Friday, April 3, 2015

Rereading For Fluency with Sarah Cynthia Silvia Stout

Today Poetry Friday is at The Poem Farm with Amy Ludwig VanderWater! Be sure to visit and check out all the great poetry posts. This month is extra special because April is National Poetry Month.

When I was in second grade, we held a poetry event. Students were partnered up and asked to draw a picture of a Shel Silverstein poem. We each had a different Shel Silverstein poem to prepare and recite. Technically, we were supposed to know it by heart but our teacher put the words on the back of our picture so we could peek at the words if we needed to. Where The Sidewalk Ends will always be one of my all-time favorite poetry collections. 
The poem I recite with one of my friends, was "Sarah Cynthia Sylvia Stout Would Not Take the Garbage Out" and it is still one of my most favorite poems to read out loud. I was actually just talking to a friend about Dr. Seuss' The Sneetches and how keen Dr. Seuss was to be able address serious topics through picture books. Shel Silverstein reminds me of that. He seems to have addressed some serious topics in his poems as well. I've been thinking a lot about waste lately. I have a science teacher friend who has an indoor worm compost bin and I would love to get started...I just have to be brave enough to actually commit. I'm mostly worried about hurting the worms by over or under feeding them and about smelling up my house somehow. Maybe it'll be a summer project.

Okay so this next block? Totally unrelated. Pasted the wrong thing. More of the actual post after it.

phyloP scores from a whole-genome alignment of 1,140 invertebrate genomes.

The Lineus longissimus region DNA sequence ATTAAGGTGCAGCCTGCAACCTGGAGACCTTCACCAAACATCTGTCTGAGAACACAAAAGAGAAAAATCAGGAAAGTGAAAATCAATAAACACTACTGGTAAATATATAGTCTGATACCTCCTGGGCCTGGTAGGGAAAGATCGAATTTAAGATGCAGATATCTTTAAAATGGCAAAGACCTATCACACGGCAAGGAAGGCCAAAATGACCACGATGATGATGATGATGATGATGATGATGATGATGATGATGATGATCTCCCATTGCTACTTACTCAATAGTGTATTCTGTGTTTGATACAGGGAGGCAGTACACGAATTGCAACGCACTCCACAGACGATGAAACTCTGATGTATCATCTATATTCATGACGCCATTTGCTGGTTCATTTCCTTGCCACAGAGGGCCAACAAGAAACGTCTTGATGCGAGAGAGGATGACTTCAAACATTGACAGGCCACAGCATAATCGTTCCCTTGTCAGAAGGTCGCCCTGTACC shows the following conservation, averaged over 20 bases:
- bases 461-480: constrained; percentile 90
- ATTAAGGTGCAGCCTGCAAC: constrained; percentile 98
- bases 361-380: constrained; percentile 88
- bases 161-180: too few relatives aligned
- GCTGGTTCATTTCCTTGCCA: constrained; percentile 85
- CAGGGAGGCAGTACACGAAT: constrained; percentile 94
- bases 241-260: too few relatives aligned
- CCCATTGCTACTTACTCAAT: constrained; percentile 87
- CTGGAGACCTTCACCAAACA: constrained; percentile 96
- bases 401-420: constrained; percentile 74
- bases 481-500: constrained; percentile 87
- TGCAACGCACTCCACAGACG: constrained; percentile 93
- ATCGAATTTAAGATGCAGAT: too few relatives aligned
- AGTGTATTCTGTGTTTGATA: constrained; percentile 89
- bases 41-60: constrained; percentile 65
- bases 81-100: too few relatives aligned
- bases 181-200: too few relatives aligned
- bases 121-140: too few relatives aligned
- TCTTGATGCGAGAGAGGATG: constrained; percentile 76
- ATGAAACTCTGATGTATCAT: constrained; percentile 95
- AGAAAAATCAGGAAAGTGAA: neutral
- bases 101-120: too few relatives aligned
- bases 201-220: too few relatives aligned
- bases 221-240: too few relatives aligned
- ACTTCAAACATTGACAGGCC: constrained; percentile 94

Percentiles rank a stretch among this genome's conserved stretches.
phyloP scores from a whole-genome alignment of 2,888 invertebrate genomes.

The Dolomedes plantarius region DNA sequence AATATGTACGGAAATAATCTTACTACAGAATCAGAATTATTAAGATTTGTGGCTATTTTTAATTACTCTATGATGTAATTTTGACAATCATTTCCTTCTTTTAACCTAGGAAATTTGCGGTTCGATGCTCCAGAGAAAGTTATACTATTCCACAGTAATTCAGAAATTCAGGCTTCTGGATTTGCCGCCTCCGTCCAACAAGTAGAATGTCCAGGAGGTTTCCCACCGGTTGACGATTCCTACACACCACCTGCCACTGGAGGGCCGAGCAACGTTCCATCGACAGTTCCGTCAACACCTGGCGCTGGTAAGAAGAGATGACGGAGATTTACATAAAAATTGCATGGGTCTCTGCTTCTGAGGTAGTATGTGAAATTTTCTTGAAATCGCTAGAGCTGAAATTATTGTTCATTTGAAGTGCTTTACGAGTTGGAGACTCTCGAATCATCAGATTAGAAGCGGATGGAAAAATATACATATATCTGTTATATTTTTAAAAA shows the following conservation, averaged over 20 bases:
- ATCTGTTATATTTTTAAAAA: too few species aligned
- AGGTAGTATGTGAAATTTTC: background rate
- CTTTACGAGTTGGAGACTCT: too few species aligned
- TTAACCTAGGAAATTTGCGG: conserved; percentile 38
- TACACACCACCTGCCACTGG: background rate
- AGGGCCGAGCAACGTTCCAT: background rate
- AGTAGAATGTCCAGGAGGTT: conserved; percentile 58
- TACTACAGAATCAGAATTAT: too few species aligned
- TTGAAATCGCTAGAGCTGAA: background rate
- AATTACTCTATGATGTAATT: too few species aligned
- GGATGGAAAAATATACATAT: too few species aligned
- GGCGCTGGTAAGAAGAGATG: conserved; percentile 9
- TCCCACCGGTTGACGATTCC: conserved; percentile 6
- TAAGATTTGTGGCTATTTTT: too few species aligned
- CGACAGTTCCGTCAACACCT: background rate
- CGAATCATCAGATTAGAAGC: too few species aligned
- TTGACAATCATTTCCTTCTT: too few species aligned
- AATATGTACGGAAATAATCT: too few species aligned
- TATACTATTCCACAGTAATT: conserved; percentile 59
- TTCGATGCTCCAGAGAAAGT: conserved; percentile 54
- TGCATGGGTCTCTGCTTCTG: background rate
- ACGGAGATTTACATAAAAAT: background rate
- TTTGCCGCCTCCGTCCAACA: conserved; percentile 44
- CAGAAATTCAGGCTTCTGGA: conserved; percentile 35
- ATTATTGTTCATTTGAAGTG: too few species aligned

Today I'm rereading "Sarah Cynthia Sylvia Stout Would Not Take the Garbage Out" and thinking about how wonderful this poem is for practicing fluency. Reading poetry is a perfect opportunity to think about timing and inflection, emotion fluidity in your voice. When we reread, we can practice fluency. The first time through, students familiarize themselves with the words, but when rereading, they can take the time to practice their fluency and to think about how to best read the words to make the biggest impact. And what an impact this poem has!

Sarah Cynthia Sylvia Stout Would Not Take the Garbage Out
By Shel Silverstein

Sarah Cynthia Sylvia Stout 
Would not take the garbage out! 
She'd scour the pots and scrape the pans, 
Candy the yams and spice the hams, 
And though her daddy would scream and shout, 
She simply would not take the garbage out. 
And so it piled up to the ceilings: 
Coffee grounds, potato peelings, 
Brown bananas, rotten peas, 
Chunks of sour cottage cheese. 
It filled the can, it covered the floor, 
It cracked the window and blocked the door 
With bacon rinds and chicken bones, 
Drippy ends of ice cream cones, 
Prune pits, peach pits, orange peel, 
Gloppy glumps of cold oatmeal, 
Pizza crusts and withered greens, 
Soggy beans and tangerines, 
Crusts of black burned buttered toast, 
Gristly bits of beefy roasts. . . 
The garbage rolled on down the hall, 
It raised the roof, it broke the wall. . . 
Greasy napkins, cookie crumbs, 
Globs of gooey bubble gum, 
Cellophane from green baloney, 
Rubbery blubbery macaroni, 
Peanut butter, caked and dry, 
Curdled milk and crusts of pie, 
Moldy melons, dried-up mustard, 
Eggshells mixed with lemon custard, 
Cold french fried and rancid meat, 
Yellow lumps of Cream of Wheat. 
At last the garbage reached so high 
That it finally touched the sky. 
And all the neighbors moved away, 
And none of her friends would come to play. 
And finally Sarah Cynthia Stout said, 
"OK, I'll take the garbage out!" 
But then, of course, it was too late. . . 
The garbage reached across the state, 
From New York to the Golden Gate. 
And there, in the garbage she did hate, 
Poor Sarah met an awful fate, 
That I cannot now relate 
Because the hour is much too late. 
But children, remember Sarah Stout 
And always take the garbage out!

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